Amelia Earhart: Quotes, Facts & Biography

Instructor: Matthew Hill
Amelia Earhart was a famed aviator and advocate for female pilots. She was the first female to fly solo across the Atlantic and she mysteriously died in a plane crash while trying to fly around the world.

An Aviator is Born

The impact of Amelia Earhart on aviation history cannot be underestimated. Although she was not the first female aviator, she was certainly the most renowned in her era. Her disappearance over the Pacific remains one of the greatest aviation mysteries of the 20th century. Amelia Earhart was born in Atkinson, Kansas in July 1897. Her parents had constant financial problems, and she and her sister were mostly raised by her maternal-grandparents who were wealthy. Her early education was a mixture of home schooling, private schools, and public school. After graduating high school in 1915, she attended a girl's finishing school in Philadelphia for a while, before leaving early to work in a Canadian military hospital during the First World War. Her life suddenly changed in December 1920 when she attended an air show.

Amelia Earhart
Amelia Earhart

First Flight

At an air show in Long Beach, California, in December 1920, she rode in an airplane for the first time and was immediately hooked. At a local airfield, she took flying lessons under another famous female aviator, Anita 'Neta' Snook, and eventually earned her pilot license. In fact, Earhart became so hooked on flying, that she bought her own plane! Although she was a pre-med student for a while at Columbia University, her real passion remained flying.

Atlantic Flight and Beyond

In 1928, publicist George Palmer Putnam, who had published the memoir of Charles Lindbergh, and who later married Earhart in 1931, wanted to promote the idea of a female aviator making the same journey across the Atlantic as Lindbergh and he recruited Earhart. Earhart was accompanied by Wilmer Stultz and Louis Gordon, but she did not pilot the plane on this historic flight in June 1928. Nevertheless, she made history, was nicknamed 'Lady Lindy,' and was treated to a White House reception by President Calvin Coolidge.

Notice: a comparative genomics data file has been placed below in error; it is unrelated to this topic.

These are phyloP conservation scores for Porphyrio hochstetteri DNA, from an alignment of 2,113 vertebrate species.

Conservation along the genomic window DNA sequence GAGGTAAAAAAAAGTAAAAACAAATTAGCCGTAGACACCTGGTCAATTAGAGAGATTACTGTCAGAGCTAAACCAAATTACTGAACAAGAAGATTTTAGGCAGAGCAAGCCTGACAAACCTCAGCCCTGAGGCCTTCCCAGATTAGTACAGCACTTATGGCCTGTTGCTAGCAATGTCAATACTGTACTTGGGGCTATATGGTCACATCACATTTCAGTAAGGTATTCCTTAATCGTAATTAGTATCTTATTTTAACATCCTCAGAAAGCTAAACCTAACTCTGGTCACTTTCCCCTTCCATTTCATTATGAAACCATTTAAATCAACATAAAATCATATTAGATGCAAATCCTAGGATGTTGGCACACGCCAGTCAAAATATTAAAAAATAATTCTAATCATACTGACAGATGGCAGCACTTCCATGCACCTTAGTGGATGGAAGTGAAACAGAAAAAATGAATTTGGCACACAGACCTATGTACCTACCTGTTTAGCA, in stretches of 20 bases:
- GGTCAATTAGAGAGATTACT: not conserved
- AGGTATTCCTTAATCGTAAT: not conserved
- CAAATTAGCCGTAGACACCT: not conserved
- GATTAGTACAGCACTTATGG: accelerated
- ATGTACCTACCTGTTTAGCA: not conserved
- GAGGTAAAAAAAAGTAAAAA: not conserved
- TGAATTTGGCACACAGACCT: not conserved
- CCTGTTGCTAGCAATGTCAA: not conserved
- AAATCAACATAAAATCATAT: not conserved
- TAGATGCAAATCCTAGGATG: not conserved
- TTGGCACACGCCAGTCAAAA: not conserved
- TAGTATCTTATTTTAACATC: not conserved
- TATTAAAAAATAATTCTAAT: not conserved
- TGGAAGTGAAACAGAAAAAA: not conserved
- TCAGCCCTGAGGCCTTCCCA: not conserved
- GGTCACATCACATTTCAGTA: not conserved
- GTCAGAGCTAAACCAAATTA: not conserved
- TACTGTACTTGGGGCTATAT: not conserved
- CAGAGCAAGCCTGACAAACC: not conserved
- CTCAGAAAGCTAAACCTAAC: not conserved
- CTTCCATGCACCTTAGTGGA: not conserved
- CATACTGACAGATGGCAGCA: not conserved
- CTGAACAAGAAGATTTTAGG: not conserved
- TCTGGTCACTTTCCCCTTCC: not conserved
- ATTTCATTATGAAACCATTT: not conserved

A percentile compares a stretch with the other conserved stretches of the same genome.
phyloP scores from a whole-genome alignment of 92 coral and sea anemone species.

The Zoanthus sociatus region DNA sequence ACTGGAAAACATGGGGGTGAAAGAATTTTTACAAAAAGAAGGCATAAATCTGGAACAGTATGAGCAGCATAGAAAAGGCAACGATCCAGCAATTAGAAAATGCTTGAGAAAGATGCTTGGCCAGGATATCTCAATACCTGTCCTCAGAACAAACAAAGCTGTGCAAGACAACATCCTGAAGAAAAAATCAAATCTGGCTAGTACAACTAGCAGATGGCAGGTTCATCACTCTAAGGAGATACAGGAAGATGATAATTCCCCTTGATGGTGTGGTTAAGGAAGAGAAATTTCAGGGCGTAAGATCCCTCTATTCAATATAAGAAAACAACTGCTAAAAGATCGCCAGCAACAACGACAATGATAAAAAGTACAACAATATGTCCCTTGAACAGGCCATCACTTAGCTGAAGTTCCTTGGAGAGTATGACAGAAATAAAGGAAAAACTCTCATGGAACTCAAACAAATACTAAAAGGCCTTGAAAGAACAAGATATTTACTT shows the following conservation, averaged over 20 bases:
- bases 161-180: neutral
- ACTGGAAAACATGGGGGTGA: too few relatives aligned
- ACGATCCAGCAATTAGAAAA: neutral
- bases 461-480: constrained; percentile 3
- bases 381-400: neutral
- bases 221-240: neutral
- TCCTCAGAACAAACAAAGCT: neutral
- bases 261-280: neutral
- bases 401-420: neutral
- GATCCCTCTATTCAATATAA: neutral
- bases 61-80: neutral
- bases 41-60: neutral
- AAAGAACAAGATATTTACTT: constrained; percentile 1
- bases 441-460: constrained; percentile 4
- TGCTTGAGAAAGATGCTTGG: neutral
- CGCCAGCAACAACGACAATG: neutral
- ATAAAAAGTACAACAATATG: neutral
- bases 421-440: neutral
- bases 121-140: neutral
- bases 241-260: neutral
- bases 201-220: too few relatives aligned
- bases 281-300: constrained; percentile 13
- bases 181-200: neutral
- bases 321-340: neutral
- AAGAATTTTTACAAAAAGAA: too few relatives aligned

L-R, Anita Snook and Amelia Earhart
Snook and Earhart

Earhart did not rest content, but topped this collaborative flight in May 1932 with a solo flight of her own across the Atlantic. Though she was supposed to fly from Newfoundland to Paris, she was forced to land in Ireland due to weather issues. Nevertheless, the flight was successful.

In recognition, she was awarded the gold medal from the National Geographic Society which was presented to her by President Herbert Hoover and the Distinguished Flying Cross from Congress, which was the first for a woman. Her passion for flying was partly wrapped up in its aesthetic appeal. She once stated: ''I have often said that the lure of flying is the lure of beauty, and I need no other flight to convince me that the reason flyers fly, whether they know is or not, is the esthetic appeal of flying.''

Aviation Records

In 1929, a group of female pilots gathered to create an organization to support and promote female aviators. In 1931, the charter group was finally organized and elected Earhart as their first president. The group's name, Ninety-Nines, is derived from their 99 charter members. In addition to this honor, Earhart also became a prominent speaker, and in 1933, she even launched Amelia Earhart Fashions, a clothing line. Clearly, Earhart was not simply an aviator, but also a celebrity.

Like an unstoppable force, Earhart became an air warrior and pushed herself for greater and greater feats. She set several records in distance, altitude, and speed. To cite some examples, in 1931, she became the first to fly the small autogiro aircraft across the entire U.S. and back. In 1935, she became the first person to fly solo from Hawaii to California and the first to fly solo from Los Angeles to Mexico. As incredible as these feats were, her greatest - and most tragic flight - was yet to come.

L-R, Amelia Earhart and George Putnam
Earhart and Putman

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